McCartney tells Britain's Sunday Times Magazine he can still recall their first meeting, "probably 40 years [ago], at the London nightclub Bag O' Nails.
"There was an immediate attraction between us," he said in the article, which coincides with an exhibition of Linda McCartney's photographs at the James Hyman gallery in central London.
His pick-up line? "My name's Paul. What's yours?" McCartney told the paper. "I think she probably recognized me. It was so corny, but I told the kids later that, had it not been for that moment, none of them would be here."
Fond MemoriesThe 65-year-old former Beatle has recently been spotted on a Caribbean getaway with American businesswoman Nancy Shevell, but it's obvious he still cherishes his memories of Linda, a photographer and cookbook author, who died at age 56.
"When we went for a drive, Linda always wanted to get lost," he reminisced, adding that she was "always very beautiful." "We would go down to the most obscure places, have a great time, find a little tearoom or a riverbank. She taught me little things like that, to relax and be down to earth."
He also seemed to make pointed comparisons between Linda and Mills, whose efforts to court the media often backfired. "She didn't go on TV and say, 'This is who I am – hello' and try to ingratiate herself," he said. "She was just a great person to hang out with: very funny, very smart and very talented ... Her priorities were private rather than public."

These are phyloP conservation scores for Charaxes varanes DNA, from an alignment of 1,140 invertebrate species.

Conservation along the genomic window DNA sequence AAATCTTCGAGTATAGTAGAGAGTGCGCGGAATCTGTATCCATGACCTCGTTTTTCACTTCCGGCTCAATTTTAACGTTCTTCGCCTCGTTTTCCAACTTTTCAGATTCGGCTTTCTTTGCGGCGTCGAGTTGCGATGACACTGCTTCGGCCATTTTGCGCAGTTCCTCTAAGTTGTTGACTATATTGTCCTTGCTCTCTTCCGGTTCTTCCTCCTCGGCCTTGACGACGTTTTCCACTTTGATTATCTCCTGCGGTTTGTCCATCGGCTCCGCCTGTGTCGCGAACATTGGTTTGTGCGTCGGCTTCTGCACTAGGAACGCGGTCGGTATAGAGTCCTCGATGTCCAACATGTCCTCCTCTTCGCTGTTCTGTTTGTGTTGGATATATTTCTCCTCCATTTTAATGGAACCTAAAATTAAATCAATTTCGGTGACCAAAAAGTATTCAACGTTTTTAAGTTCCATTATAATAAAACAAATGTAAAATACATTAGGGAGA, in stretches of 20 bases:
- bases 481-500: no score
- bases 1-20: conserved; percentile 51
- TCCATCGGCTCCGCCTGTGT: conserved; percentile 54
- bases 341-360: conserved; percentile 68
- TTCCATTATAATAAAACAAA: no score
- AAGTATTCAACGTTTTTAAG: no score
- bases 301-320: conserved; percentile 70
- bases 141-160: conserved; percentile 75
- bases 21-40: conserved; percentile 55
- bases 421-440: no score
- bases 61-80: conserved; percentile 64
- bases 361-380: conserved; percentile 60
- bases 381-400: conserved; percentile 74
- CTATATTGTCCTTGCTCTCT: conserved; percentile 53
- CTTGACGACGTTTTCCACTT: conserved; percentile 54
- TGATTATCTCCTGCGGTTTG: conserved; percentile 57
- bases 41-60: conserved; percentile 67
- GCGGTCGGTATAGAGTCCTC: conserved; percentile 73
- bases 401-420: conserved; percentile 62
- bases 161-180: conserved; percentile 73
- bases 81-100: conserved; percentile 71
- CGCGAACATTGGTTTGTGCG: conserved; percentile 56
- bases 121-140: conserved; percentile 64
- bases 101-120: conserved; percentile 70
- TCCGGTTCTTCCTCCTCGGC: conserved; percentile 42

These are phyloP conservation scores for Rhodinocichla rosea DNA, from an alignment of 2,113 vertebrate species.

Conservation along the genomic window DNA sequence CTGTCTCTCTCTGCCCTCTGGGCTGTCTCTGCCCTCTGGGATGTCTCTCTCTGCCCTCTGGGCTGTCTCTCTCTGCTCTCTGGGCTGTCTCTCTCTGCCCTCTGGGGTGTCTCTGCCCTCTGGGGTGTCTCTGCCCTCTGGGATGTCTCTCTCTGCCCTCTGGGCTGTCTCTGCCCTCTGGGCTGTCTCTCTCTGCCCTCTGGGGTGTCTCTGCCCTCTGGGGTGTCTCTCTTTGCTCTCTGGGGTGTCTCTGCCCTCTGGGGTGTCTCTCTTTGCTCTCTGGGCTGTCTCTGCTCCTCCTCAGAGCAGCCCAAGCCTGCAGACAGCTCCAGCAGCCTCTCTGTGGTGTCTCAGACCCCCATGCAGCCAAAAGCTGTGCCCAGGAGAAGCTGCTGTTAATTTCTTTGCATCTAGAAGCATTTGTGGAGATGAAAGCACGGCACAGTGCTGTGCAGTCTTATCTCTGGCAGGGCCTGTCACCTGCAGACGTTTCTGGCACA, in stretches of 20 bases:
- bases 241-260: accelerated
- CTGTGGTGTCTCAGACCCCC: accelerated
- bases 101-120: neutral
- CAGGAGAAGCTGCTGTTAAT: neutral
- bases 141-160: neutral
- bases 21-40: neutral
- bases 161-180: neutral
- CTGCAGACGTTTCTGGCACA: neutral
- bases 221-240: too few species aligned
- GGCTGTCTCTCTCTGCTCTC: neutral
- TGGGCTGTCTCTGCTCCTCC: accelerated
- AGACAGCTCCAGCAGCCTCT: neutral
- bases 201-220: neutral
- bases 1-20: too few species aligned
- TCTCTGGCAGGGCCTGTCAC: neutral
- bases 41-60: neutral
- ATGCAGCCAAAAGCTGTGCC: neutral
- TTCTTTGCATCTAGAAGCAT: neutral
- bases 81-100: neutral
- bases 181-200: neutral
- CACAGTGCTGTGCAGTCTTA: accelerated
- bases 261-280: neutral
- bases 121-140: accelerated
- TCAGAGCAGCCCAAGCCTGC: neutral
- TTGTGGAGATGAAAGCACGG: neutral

On the 10th anniversary of her death, McCartney also recalled Linda's courageous final days. "She didn't know she was dying," he said of his first wife, who had already had chemotherapy. "I talked it over with the doctor and he said, 'I don't think she would want to know. She is such a strong, forward-thinking lady and such a positive girl that I don't think it would do any good.' "
In fact, Linda remained active right up to her death on April 17, 1998. "She was fighting right up to the end," McCartney said. "Even on the day before she dies, she was out on horseback. She loved riding so much. Sometimes she'd get up on her a horse and I'd say, 'You don’t want to get down, do you?' She preferred it up there than on the ground."
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